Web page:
Iran has begun the process of producing enriched uranium metal, the UN atomic watchdog said on July 6, a move that could help it develop a nuclear weapon.
Iran's steps, which were disclosed by the International Atomic Energy Agency and which Tehran said aimed to develop fuel for a research reactor, also drew criticism from European countries and the United States, which called them an "unfortunate step backwards."
US and European officials said that Iran's decision would complicate, and potentially indirect talks between Washington and Tehran to bring both nations back into compliance with the 2015 deal, which was abandoned by former President Donald Trump.
Uranium metal can be used to make the core of a nuclear bomb.
"Today, Iran informed the Agency that UO2 (uranium oxide) enriched up to 20% U-235 would be shipped to the RD laboratory at the Fuel Fabrication Plant in Esfahan, where it would be converted to UF4 (uranium tetrafluoride) and then to uranium metal enriched to 20% U-235, before using it to manufacture the fuel," an IAEA statement said.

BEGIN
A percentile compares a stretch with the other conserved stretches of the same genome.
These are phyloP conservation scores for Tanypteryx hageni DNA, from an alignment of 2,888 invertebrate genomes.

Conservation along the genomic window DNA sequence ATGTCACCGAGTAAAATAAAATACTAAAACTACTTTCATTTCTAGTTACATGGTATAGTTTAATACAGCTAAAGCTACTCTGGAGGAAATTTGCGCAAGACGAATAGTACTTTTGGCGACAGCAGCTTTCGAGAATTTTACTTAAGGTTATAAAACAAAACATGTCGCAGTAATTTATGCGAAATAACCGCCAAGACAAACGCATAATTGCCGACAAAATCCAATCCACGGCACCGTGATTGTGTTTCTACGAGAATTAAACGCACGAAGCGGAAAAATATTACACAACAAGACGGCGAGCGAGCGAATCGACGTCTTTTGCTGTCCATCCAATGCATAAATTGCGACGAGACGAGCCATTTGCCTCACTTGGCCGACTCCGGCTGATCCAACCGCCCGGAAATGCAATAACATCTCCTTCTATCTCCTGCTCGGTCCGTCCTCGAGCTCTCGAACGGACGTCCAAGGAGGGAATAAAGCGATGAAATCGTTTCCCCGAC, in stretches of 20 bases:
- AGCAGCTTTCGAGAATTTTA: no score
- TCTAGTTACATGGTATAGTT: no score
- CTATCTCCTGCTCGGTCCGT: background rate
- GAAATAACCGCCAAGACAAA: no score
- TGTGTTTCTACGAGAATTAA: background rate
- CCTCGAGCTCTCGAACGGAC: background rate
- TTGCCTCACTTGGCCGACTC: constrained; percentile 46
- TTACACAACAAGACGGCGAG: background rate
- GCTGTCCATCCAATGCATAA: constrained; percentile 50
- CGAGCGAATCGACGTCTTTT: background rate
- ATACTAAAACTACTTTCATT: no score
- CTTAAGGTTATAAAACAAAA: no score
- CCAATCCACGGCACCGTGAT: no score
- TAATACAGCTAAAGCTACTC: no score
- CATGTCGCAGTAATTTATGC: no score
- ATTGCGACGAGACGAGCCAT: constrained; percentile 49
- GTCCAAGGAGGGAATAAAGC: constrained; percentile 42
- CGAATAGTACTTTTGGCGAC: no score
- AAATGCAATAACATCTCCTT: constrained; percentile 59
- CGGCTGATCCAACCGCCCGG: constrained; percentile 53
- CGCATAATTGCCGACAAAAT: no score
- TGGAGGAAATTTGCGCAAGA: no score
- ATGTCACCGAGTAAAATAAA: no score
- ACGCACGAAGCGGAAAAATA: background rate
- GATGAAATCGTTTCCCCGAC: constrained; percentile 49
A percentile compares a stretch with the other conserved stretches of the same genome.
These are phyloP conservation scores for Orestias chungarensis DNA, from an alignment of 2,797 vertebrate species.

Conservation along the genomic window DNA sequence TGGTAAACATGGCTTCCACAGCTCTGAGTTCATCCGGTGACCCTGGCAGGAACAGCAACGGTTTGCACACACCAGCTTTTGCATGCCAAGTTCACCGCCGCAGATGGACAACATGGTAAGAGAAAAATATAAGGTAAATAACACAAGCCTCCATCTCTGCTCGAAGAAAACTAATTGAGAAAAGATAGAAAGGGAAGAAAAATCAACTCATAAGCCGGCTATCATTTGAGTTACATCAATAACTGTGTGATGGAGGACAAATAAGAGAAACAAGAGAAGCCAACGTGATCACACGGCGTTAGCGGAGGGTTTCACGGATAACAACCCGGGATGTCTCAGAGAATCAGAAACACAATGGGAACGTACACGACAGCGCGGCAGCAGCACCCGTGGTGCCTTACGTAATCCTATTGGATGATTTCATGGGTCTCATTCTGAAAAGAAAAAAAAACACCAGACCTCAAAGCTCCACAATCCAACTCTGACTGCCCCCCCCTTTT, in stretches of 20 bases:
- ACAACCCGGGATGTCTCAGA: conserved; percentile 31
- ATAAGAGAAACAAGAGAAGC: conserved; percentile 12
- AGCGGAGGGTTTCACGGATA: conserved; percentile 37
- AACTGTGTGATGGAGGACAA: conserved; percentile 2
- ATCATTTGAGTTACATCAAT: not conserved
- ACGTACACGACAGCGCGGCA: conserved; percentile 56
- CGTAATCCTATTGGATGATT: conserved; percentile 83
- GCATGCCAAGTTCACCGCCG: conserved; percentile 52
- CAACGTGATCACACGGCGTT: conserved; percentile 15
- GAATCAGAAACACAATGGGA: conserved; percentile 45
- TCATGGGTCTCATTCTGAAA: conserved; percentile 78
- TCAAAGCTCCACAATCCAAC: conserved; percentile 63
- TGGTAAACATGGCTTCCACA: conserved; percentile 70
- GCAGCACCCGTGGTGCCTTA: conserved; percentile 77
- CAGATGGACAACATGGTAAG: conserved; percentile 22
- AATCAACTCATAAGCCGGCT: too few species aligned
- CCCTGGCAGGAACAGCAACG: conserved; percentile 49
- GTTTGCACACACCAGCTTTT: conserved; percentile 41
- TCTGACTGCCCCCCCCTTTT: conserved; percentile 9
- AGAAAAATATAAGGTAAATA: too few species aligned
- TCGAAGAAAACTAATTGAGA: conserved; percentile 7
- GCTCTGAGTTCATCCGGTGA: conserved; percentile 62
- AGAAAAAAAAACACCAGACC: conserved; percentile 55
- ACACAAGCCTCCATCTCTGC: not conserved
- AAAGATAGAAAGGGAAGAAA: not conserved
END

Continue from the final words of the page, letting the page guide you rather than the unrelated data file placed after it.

A confidential IAEA report seen by Reuters said the agency had confirmed that Iran had taken steps to begin the process of producing enriched uranium metal.
Britain, France and Germany said on Tuesday they had "grave concern" about Iran's decision, which violates the nuclear deal, formally named the Joint Comprehensive Plan of Action (JCPOA).
"Iran has no credible civilian need for uranium metal RD and production, which are a key step in the development of a nuclear weapon," they said in a joint statement issued by Britain's foreign ministry.
"With its latest steps, Iran is threatening a successful outcome to the Vienna talks despite the progress achieved in six rounds of negotiations," they added.